Landscape of Change // Phil Macaluso

2/12/2016

Our site at the Camp Wood YMCA lies at the intersection of purely social settings and incredible environmental conditions. These two factors, from the start, have heavily influenced our design for the project. A thorough site analysis of the climate, ecology, geology, history, senses, seasons, and even local art, has given our team a better perspective of what it means to design, then build, a pavilion at Camp Wood. The goal of the Preston Outdoor Education Station is to create an aesthetic experience of the prairie like no other.

Prairie Panorama

 

Photo by Phillip Macaluso

Aesthetics can be defined as the emotional responses to beauty and artistic moments through not only vision but all senses working in harmony. The natural aesthetics of the prairie can be further appreciated once more knowledge of the place is personally uncovered. Allen Carlson, a professor and author on aesthetics of nature and environmental philosophy argues that, “in the absence of such knowledge, many natural environments look visually chaotic, lacking discernible pattern and order” (Parsons 2).  So only after the tallgrass prairie is experienced in a particular way, one that engages all of the senses, can it be established as one of the most profound landscape experiences available on Earth.

 

The role the seasons play is essential to nature’s functionality and to helping outsiders understand the beauty of this unique landscape. The temperate continental climate provides Kansas with a wide range of weather patterns from freezing, blinding blizzards, to warm days with perfectly clear skies. For example, the summers are warm but southern winds bring much needed thermal comfort. Storms move quickly across the sky and can be seen from miles away. Low on the hillside, the birds and insects can be heard singing in a seemingly disordered symphony. The grasses sway in the wind and grow tall while the sun rises and falls. The sun’s significance runs deep, as plant life transforms light into energy.  An assortment of wildflowers bloom all summer long and provide a constantly changing aroma from the sweet smells of mint leaf beebalms in mid-summer to the colorful asters and goldenrods in late summer.

 Tall Goldenrods in August

Photo by Phillip Macaluso

In the fall, the clear skies give way to overcast as the winds shift direction carrying cooler air through. The bright greens of the prairie shift to stunning golden tans as the climate grows drier and the grasses transform. As the days grow shorter, windblown nights grow longer. The winter arrives slowly as temperatures drop. The punishing winds rattle the frozen grasses, offering a sense of peacefulness. Snow falls but the tallgrasses refuse to retreat with their deep root systems protected by the rocky soils warmth. This warmth allows for more sugars to be absorbed thus reducing the stress from freezing temperatures.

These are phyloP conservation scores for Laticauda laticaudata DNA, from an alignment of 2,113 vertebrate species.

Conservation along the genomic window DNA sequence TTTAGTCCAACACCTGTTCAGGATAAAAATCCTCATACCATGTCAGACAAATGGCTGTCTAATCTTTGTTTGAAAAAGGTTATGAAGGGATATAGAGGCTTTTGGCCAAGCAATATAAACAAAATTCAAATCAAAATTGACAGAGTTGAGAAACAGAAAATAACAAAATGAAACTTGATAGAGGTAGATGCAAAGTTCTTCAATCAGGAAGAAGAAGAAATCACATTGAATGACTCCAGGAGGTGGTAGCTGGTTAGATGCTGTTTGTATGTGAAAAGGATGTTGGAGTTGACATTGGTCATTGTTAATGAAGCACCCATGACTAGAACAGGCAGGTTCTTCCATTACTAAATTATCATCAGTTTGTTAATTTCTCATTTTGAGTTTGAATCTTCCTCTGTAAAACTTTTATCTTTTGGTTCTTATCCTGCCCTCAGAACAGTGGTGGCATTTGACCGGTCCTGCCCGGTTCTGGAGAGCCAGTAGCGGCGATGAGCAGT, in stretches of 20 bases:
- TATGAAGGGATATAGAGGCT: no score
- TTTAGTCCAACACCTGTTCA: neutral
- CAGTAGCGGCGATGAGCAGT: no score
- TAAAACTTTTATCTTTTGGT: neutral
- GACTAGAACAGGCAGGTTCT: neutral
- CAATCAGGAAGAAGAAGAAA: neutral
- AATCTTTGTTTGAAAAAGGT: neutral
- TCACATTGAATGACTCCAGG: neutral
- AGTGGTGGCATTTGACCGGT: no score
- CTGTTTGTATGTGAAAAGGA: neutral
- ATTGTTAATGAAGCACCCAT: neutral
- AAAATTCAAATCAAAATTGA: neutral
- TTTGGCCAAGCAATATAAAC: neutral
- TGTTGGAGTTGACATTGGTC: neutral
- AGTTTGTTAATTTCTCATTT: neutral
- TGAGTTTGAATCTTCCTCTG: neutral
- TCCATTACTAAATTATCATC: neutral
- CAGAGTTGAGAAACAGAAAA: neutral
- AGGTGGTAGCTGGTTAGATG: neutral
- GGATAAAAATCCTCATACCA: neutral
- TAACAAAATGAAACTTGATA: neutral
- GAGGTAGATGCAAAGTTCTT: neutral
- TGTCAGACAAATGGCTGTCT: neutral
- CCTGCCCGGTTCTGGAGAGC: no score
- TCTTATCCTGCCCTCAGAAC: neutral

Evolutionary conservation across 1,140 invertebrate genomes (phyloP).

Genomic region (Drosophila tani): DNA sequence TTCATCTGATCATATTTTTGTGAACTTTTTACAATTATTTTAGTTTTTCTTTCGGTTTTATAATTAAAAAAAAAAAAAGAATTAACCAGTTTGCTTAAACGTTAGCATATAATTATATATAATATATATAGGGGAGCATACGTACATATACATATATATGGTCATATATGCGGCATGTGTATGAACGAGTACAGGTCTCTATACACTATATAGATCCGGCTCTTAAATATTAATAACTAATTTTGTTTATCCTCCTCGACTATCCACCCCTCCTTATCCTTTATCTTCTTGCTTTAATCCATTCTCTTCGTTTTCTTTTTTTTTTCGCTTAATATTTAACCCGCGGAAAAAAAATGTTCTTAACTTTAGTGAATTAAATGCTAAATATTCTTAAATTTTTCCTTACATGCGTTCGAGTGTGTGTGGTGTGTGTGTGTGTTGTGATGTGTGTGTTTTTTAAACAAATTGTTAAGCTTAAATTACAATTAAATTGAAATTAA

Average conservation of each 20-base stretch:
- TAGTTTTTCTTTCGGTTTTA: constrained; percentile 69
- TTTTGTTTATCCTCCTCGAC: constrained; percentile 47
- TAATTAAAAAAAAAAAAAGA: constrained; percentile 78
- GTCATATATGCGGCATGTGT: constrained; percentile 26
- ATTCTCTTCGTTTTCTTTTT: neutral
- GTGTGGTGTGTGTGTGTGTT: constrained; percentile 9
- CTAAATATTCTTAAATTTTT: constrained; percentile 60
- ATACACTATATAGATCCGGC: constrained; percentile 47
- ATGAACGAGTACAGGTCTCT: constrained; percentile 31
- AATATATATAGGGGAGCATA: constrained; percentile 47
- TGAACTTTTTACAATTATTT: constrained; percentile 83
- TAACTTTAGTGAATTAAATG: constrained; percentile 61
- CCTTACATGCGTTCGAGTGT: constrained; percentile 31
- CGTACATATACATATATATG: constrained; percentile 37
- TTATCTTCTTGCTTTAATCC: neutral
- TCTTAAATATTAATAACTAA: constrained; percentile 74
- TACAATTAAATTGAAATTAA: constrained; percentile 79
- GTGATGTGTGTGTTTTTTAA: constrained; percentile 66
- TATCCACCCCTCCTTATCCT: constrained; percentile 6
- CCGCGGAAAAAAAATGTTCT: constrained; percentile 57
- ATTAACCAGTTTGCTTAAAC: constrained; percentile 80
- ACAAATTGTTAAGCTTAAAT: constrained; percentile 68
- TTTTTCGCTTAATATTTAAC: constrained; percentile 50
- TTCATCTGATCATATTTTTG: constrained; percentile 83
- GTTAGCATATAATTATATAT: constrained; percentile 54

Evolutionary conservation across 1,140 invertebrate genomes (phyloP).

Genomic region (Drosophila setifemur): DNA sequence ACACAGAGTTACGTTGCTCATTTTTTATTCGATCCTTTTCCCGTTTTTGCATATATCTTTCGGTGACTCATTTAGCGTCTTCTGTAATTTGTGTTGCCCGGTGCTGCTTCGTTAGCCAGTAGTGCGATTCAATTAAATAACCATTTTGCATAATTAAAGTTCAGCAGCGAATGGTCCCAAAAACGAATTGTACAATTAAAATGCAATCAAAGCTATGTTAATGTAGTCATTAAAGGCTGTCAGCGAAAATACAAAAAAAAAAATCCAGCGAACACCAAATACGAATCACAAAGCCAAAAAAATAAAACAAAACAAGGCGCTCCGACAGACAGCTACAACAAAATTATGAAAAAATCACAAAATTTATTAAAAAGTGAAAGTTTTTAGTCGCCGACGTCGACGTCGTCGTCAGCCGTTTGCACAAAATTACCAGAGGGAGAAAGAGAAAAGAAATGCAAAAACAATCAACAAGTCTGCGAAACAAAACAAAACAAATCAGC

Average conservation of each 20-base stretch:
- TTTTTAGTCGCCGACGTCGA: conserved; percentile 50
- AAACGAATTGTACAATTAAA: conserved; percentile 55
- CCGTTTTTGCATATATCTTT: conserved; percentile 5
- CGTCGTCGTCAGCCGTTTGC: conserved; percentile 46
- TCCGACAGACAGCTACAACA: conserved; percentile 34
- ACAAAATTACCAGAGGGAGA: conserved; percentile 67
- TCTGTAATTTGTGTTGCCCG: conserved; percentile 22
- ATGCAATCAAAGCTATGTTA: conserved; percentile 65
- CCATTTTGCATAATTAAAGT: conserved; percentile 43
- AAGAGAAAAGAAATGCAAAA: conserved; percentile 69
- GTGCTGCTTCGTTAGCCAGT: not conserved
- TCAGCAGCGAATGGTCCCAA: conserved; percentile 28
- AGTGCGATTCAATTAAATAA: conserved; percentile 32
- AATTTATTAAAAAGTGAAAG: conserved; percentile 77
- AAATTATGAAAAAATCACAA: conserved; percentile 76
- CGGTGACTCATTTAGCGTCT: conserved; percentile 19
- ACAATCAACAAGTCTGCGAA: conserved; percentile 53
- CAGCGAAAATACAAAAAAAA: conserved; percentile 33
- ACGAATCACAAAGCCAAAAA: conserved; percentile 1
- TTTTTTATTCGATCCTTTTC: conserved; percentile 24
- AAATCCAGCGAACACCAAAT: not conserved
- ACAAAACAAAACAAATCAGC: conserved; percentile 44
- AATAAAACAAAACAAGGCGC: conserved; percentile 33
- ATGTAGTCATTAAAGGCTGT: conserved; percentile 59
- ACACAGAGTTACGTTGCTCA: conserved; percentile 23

The spring months are the most important for the prairie as this is when the tallgrasses begin to grow out of their dormant winter months. The rain brings much needed moisture to the soil while the rise in temperature allows frost to thaw and the plant’s growing cycle can resume. Specifically, the one drastic transformation that occurs every 2-5 years in the spring, is the prairie burn. The prairie fires may leave the landscape looking like a scene out of a doomsday movie, but they are a very important tool for the conservation of the prairie. The burning, (when done right), removes excess buildup of biomass and kills invasive species of flora. The tallgrasses are able to survive the fires because of their deep root systems, while the burnt organic matter provides necessary nutrients for them to grow back quickly. In the following months the landscape transforms dramatically from frozen tans, to blackened earth, to bright greens. The fragrance of freshness fills the air and the seasonal cycle continues.

 Prairie Management

Photo courtesy of Chris Helzer of thePrairieEcologist.com

Photo courtesy of Chris Helzer of thePrairieEcologist.com

Our design provides an infrastructure for educating and viewing these biologically-driven aesthetics throughout the seasons. It is a deliberate attempt to place campers and visitors within a prairie landscape where they otherwise would not venture. By utilizing natural local materials and minimalist constructions designed to allow uninterrupted natural views, we are paying respect to the landscape. Once visitors are able to learn more about the subtle beauties of the landscape, their admiration for it will unquestionably grow. This aesthetically attuned approach lends a hand in advancing environmental stewardship and conservation of this unique landscape.

Written by Phil Macaluso

 Carlson, A., & Lintott, S. (n.d.). Nature, Aesthetics, and Environmentalism. Retrieved February 12, 2016,                         from http://cup.columbia.edu/book/nature-aesthetics-and-environmentalism/9780231138864

 

Parsons, G. (n.d.). The Aesthetics of Nature. Retrieved February 12, 2016, from

                http://www.academia.edu/1111794/The_Aesthetics_of_Nature